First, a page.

In certain embodiments, a sensor (not shown) can be placed within enclosure 19 to measure conditions within the conditioning print zone. The sensor provides a signal that is used to regulate the environment within enclosure 19 by either increasing/decreasing material being introduced. Thus, a closed loop control system is provided.

In certain embodiments, the source material is selected to be compatible with the characteristics of the ink; e.g., selecting a source material to be soluble in the selected ink, or selecting a source material which chemically reacts with the selected ink in a desired manner appropriate to the particular printing application.

A number of embodiments of the invention have been described. Nevertheless, it will be understood that various modifications may be made without departing from the spirit and scope of the invention. For example, although four print head clusters were shown supported on mounting rack 16, in other embodiments, fewer or greater numbers of print head clusters can be positioned on mounting rack 16. Enclosure 19 can also include additional inlets as well as outlets for controlling the environment in the conditioning print zone.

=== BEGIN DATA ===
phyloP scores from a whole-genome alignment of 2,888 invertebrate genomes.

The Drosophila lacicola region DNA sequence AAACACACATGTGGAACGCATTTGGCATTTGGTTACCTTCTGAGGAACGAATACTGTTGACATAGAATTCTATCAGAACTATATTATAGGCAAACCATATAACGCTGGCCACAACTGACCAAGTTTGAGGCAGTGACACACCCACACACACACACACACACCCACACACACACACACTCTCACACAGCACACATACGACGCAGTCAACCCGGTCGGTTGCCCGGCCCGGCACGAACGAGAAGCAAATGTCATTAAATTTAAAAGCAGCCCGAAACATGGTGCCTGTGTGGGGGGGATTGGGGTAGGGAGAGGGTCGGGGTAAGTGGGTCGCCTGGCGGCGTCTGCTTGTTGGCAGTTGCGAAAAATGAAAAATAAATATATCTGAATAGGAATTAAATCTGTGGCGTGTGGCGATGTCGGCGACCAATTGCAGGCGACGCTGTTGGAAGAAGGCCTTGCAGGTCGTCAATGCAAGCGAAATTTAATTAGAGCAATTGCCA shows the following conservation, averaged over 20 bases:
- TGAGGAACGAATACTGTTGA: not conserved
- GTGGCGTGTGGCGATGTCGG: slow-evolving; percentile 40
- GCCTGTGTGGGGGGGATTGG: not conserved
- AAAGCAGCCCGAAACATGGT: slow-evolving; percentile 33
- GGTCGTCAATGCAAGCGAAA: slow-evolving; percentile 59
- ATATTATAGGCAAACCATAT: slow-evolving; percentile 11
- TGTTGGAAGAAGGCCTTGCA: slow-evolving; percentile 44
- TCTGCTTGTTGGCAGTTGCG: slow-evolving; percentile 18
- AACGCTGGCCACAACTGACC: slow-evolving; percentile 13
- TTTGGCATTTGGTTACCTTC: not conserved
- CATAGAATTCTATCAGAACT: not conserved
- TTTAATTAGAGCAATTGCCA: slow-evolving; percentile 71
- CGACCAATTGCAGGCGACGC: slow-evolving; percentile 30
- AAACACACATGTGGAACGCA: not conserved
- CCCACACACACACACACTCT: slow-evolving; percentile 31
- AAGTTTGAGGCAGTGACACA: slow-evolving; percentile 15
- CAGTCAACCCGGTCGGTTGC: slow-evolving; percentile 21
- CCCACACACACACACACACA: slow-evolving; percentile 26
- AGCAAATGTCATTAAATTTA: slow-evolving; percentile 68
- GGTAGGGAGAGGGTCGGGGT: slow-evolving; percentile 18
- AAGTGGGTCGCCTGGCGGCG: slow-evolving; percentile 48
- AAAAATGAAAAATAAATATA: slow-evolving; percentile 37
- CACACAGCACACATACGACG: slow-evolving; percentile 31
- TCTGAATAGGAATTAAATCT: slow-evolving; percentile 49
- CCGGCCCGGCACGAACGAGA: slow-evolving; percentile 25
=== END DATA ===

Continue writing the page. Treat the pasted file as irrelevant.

Accordingly, other embodiments are within the scope of the following claims.

Classifications
U.S. Classification347/102
International ClassificationB41J2/01
Cooperative ClassificationB01J2219/0036, B01L2300/10, B01J2219/00527, B41J2/14153, B01J2219/00378, B01J2219/00698, B01L3/0268, B41J2202/20
European ClassificationB41J2/14B7, B01L3/02D10
Legal Events
DateCodeEventDescription
Jul 2, 2012FPAYFee payment
Year of fee payment: 4
Jan 31, 2007ASAssignment
Owner name: FUJIFILM DIMATIX, INC., NEW HAMPSHIRE
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Owner name: FUJIFILM DIMATIX, INC.,NEW HAMPSHIRE
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Feb 21, 2006ASAssignment
Owner name: DIMATIX, INC., NEW HAMPSHIRE
Free format text: ASSIGNMENT OF ASSIGNORS INTEREST;ASSIGNORS:BAKER, RICHARD;MOYNIHAN, EDWARD R.;REEL/FRAME:017271/0506
Effective date: 20060103